01:29 GMT25 June 2021
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    A virtual reality drug den complete with open pizza boxes, discarded bank notes and cigarette lighters has been created by scientists at the University of Texas for patients - not gamers.

    Participants in the study will interact in the virtual reality chamber dubbed the "heroin cave" to encourage heroin addicts to kick the habit.

    Creators spent the last year developing the heroin cave which will see addicts strapping on virtual reality headsets to navigate through a house party packed with drug paraphernalia and users to stimulate their cravings.

    An eight-camera infrared system which projects life-sized 3D avatars simulates typical heroin environments including a house party where the drug is snorted and another where it is injected.

    ​By exposing addicts to a virtual world complete with temptations and familiar drug taking scenarios, scientists hope users will be able to learn how to cope with cravings to prepare them for life without drugs in the real world.

    "In traditional therapy we role-play with the patient but the context is all wrong.. We need to put patients in realistic virtual reality environments and make them feel they are there with the drug, and the temptations, to get a clearer picture and improve interventions," said Patrick Bordnick, the study leader.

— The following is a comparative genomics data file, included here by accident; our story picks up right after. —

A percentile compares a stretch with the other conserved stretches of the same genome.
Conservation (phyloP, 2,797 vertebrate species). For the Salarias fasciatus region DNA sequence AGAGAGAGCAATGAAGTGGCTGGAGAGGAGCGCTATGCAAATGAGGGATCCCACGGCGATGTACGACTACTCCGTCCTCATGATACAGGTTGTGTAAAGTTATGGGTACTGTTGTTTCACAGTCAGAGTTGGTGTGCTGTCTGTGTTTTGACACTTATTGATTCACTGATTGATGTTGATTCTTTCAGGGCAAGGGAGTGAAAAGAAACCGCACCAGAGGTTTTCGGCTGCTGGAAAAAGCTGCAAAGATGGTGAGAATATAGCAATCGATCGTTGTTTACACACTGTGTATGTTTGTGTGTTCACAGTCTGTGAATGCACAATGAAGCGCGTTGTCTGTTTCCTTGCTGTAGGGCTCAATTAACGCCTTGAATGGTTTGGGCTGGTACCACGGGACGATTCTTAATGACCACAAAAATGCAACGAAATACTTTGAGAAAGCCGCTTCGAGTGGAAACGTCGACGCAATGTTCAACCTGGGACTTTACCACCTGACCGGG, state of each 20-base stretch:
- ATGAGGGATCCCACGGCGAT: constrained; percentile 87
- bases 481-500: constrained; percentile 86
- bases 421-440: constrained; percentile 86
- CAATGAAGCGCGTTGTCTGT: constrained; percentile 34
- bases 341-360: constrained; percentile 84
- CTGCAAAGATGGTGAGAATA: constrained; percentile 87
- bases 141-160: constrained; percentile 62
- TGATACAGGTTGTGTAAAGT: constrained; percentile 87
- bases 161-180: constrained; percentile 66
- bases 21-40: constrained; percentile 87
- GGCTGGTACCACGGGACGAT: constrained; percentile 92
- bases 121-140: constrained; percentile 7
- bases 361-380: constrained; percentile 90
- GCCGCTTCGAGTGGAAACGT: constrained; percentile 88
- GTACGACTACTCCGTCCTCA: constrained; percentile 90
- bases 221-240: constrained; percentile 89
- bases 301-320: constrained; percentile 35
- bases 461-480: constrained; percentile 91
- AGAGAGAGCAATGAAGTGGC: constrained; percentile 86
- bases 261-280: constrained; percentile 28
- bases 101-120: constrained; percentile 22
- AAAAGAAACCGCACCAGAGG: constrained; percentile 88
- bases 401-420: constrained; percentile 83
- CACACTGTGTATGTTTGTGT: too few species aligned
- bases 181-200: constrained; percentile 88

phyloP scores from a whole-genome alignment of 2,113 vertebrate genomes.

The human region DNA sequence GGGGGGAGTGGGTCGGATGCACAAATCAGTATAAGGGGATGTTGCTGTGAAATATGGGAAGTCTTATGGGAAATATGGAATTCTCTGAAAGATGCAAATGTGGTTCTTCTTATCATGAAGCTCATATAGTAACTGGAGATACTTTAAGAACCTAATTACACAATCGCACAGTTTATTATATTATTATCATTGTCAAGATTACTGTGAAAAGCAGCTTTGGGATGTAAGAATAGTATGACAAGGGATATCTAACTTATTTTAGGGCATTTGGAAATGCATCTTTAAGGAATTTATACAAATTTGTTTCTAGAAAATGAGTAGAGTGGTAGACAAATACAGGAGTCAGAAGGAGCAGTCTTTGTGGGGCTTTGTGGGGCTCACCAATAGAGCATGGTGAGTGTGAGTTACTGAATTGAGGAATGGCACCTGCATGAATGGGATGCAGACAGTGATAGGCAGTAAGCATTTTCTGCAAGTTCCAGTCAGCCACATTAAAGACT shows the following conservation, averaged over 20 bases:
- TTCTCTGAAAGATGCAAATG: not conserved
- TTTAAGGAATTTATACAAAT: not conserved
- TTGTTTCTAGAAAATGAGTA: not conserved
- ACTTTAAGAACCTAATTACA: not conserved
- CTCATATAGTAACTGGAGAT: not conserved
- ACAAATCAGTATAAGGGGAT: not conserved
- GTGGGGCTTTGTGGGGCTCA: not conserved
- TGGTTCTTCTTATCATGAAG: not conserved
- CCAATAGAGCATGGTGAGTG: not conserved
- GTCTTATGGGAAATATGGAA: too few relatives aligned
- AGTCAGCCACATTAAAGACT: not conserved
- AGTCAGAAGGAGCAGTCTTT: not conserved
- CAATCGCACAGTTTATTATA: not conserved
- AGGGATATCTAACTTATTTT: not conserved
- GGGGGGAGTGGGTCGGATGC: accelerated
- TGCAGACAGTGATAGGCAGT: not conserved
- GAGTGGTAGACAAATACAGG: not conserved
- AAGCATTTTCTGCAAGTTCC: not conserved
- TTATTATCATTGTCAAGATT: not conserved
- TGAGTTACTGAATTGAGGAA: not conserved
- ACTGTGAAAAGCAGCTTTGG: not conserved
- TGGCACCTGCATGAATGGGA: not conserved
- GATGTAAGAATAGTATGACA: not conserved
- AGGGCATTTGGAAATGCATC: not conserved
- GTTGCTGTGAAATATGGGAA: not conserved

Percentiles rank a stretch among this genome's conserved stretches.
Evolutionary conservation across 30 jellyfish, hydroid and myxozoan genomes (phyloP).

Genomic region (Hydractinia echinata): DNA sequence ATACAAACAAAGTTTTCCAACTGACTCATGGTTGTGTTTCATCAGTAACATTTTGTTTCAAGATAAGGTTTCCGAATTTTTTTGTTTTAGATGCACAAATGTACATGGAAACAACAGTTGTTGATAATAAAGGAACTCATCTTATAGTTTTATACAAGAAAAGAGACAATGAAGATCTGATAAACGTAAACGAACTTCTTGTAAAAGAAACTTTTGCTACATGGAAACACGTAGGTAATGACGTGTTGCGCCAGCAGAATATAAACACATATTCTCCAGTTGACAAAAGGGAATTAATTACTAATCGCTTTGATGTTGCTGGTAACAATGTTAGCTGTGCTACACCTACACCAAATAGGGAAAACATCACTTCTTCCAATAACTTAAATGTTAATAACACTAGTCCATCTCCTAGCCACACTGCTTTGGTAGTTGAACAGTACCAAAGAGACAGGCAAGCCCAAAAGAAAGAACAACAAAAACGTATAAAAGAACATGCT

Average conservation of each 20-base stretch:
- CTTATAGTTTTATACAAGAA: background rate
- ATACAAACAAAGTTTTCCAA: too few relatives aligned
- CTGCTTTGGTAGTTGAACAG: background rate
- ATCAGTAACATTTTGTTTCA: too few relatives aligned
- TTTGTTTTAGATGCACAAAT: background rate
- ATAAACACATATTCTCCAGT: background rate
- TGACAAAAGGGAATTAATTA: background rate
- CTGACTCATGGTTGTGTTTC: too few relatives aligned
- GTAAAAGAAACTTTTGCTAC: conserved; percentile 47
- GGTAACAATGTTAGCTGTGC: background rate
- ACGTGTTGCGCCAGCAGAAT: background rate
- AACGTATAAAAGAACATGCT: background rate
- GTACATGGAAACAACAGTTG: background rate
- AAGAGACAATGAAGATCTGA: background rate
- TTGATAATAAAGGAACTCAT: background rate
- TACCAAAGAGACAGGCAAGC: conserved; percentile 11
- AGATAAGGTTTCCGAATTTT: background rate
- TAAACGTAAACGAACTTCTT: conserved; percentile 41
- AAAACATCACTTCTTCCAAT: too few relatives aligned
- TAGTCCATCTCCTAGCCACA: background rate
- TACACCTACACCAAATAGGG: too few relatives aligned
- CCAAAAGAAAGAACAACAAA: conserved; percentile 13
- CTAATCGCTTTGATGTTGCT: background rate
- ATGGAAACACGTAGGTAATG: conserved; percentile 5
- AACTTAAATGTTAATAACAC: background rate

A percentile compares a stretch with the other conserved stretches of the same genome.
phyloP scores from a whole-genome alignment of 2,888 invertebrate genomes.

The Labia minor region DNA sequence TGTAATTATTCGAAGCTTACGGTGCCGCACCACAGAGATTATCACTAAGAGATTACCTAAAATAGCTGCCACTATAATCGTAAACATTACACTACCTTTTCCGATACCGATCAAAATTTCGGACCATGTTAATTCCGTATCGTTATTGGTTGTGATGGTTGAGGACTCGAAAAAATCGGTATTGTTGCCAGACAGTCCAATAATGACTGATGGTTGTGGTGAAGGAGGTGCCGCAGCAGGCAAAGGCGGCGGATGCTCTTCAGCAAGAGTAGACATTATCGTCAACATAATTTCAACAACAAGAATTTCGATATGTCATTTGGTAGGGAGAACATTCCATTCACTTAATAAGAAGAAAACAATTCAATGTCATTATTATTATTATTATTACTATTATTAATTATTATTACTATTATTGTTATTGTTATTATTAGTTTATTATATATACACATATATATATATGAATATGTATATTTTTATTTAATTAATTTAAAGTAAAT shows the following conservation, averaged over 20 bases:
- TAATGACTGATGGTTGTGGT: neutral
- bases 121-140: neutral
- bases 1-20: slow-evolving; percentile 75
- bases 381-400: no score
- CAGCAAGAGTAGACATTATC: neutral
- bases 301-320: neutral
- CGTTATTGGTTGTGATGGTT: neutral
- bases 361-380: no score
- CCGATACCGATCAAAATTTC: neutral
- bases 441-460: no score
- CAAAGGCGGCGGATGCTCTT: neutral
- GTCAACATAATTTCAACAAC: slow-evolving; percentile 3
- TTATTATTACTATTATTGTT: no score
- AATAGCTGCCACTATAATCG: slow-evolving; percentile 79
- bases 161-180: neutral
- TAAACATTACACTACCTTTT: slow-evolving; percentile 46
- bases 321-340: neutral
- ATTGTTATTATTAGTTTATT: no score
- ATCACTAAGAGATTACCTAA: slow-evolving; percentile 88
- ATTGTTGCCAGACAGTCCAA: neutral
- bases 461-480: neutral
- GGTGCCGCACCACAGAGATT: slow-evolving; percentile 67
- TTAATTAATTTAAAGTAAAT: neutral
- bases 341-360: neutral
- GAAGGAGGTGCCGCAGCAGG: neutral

It's expected that millions of virtual reality devices will be sold in 2016. According to the World Economic Forum, 30 million devices will be sold by 2020.

    One of the first virtual reality headsets, developed for the consumer market is expected to be released in March 2016. The Rift has been developed by Oculus VR for the mass market.

    The headsets have been evaluated by an expert in virtual reality therapy (VRT), which is the practice of immersing patients in virtual worlds to treat mental health problems, similar to the study in Texas simulating a "heroin cave" for drug addicts.

    Dr Albert Rizzo from the University of California's Institute for Creative Technologies told The Verge that VRT headsets are "a game changer for the work we do."

    "Oculus will revolutionize virtual reality for clinical purposes. This system is going to be about so much more than playing games," Rizzo said.

    Patrick Bordnick, who is leading the study at the University of Texas says: "We want to know if decreasing craving in a lab modifies heroin use in the real world."

    Bordnick is drawing from previous virtual reality studies on cigarette addiction where participants displayed higher levels of confidence to resist temptation in the real world after developing coping skills in a virtual one first.      


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    recreational drug use, heroin, market, virtual reality, therapy, technology, health, study, science, drugs, Oculus, Texas, US
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